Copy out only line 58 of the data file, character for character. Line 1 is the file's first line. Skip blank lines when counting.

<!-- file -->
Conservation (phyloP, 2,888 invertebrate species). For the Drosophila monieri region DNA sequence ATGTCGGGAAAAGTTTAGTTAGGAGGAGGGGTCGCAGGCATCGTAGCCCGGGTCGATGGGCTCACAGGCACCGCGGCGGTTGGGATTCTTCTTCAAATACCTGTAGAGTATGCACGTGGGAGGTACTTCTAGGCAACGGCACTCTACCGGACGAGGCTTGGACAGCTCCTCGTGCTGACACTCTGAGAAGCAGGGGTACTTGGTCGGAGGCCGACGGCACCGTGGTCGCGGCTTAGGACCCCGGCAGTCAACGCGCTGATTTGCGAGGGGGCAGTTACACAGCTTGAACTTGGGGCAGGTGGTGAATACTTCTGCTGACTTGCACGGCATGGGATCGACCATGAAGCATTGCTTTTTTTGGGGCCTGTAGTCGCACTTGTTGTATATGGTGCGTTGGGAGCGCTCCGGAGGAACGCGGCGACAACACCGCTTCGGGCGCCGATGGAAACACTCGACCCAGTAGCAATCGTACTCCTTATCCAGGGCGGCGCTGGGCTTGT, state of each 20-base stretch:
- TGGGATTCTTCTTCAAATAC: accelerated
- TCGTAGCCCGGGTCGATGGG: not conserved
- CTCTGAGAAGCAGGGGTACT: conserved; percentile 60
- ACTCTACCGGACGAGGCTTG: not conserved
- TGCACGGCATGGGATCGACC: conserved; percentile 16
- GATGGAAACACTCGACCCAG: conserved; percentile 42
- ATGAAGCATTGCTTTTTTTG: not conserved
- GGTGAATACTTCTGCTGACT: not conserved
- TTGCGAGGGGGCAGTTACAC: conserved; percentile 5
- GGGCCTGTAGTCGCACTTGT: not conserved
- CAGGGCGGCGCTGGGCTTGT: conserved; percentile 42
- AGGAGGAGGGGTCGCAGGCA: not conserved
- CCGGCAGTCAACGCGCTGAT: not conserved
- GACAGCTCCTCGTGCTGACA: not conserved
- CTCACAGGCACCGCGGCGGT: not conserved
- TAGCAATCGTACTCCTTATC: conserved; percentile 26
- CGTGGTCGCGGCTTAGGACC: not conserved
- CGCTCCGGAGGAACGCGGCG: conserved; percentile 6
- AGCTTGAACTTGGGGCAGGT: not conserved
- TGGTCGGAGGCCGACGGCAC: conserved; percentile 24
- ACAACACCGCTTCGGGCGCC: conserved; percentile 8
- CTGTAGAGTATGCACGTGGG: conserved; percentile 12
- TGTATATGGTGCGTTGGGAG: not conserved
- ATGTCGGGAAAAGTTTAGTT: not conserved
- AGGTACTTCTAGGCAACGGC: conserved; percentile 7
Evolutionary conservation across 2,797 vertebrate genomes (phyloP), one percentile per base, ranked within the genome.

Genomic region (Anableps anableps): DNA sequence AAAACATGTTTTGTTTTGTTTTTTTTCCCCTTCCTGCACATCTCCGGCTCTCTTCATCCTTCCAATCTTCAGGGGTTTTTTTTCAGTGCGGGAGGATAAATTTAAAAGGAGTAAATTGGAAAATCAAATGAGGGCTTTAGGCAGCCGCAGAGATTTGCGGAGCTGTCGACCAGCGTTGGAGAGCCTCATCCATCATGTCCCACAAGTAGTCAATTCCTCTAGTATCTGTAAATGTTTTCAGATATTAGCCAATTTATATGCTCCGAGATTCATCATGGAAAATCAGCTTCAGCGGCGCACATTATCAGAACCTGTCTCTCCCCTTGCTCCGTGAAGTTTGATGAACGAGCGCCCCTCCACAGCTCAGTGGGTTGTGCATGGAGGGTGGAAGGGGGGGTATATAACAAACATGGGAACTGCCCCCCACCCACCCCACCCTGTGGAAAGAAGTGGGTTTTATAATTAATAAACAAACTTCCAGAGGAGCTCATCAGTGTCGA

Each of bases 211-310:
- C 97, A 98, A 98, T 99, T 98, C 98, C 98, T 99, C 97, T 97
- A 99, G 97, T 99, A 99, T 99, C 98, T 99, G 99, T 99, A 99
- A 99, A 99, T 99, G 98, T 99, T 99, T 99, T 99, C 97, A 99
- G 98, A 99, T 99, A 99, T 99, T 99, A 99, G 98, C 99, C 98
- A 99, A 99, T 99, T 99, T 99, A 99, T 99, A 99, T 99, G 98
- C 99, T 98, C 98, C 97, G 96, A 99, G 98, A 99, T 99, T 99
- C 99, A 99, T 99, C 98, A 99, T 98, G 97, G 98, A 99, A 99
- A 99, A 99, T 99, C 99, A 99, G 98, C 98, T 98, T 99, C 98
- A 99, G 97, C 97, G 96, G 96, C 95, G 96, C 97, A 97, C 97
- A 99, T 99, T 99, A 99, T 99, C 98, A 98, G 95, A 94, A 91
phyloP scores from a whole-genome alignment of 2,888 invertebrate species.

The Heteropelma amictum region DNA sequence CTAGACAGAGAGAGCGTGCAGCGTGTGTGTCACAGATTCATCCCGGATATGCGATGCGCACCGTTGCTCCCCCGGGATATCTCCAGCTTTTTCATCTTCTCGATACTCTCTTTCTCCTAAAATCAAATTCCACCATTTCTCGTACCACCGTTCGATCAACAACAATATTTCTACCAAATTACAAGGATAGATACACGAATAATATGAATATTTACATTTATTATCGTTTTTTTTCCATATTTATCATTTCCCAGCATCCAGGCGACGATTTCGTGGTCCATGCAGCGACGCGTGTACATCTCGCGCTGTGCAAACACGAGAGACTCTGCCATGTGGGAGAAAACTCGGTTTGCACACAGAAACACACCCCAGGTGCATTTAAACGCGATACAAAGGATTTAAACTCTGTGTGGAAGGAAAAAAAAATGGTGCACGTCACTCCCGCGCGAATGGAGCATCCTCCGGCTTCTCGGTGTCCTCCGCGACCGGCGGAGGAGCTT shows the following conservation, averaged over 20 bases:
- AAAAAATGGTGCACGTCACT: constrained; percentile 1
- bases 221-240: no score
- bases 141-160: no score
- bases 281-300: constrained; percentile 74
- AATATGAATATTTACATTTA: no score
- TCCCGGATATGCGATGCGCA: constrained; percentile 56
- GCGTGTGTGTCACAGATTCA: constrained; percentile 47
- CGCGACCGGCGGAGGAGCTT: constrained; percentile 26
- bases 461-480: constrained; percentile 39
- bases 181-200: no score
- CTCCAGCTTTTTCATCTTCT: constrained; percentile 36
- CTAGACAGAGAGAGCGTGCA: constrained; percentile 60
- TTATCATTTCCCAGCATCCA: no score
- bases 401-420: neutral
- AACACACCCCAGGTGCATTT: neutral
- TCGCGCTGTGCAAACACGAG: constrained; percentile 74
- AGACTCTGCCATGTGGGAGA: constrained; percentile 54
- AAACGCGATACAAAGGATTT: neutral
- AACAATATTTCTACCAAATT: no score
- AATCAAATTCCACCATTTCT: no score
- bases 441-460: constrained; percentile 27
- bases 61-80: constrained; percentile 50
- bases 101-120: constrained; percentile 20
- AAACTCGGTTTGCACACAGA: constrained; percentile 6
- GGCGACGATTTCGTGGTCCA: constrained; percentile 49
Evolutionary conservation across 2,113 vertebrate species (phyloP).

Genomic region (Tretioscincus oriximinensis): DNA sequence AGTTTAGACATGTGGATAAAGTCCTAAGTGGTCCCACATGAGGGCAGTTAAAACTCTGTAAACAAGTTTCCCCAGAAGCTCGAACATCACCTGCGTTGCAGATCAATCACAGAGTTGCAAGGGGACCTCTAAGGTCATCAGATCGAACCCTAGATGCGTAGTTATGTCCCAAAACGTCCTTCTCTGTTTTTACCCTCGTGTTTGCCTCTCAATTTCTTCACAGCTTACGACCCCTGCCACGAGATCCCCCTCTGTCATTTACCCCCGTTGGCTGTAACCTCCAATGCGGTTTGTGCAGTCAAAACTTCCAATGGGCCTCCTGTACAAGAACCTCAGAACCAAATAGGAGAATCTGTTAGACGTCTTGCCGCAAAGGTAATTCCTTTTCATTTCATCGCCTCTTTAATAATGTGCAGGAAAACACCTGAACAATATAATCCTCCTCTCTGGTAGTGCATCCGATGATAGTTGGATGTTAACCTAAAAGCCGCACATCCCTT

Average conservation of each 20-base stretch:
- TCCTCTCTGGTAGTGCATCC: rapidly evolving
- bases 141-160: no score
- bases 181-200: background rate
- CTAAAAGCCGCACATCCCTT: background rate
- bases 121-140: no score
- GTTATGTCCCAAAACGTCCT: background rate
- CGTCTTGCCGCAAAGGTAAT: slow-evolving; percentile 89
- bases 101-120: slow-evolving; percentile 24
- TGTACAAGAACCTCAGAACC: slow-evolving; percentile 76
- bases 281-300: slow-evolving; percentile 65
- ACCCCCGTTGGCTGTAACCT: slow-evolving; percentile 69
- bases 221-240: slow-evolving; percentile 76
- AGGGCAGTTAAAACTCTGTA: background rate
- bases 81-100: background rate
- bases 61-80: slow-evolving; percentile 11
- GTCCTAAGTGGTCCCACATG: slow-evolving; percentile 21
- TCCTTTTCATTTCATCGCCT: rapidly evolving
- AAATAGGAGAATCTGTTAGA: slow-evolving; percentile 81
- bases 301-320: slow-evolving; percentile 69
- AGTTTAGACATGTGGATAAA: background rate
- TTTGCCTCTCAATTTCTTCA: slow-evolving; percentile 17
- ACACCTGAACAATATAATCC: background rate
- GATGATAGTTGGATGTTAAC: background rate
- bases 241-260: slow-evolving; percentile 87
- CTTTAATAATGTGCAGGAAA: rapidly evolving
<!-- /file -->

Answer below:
- AGACTCTGCCATGTGGGAGA: constrained; percentile 54